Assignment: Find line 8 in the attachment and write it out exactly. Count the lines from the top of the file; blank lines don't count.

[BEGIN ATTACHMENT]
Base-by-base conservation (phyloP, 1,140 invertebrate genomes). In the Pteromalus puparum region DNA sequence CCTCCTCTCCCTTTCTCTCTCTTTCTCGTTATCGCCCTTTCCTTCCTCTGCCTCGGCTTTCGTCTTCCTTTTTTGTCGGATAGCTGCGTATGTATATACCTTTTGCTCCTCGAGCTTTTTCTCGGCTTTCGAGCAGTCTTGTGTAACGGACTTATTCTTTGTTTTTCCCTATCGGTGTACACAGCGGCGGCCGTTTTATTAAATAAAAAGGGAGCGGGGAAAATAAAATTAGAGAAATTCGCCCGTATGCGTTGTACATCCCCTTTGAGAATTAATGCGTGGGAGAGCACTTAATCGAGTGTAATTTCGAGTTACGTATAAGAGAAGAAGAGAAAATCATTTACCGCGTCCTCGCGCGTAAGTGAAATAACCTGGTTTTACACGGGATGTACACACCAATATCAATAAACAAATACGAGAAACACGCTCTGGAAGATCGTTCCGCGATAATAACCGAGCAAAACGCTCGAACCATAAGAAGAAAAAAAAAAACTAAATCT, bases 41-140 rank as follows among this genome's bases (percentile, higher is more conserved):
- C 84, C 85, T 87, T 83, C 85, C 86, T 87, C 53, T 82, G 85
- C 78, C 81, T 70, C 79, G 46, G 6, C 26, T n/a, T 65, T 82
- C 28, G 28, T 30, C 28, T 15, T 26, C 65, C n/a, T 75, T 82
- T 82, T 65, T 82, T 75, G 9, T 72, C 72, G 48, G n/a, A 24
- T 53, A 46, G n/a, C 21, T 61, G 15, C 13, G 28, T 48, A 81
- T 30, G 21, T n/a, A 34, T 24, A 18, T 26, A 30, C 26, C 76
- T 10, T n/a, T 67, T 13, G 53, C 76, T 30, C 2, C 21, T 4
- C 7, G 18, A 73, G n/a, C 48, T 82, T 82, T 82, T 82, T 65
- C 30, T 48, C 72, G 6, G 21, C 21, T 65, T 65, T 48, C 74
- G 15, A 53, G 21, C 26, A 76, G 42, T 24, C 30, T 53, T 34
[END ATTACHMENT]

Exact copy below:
- T 10, T n/a, T 67, T 13, G 53, C 76, T 30, C 2, C 21, T 4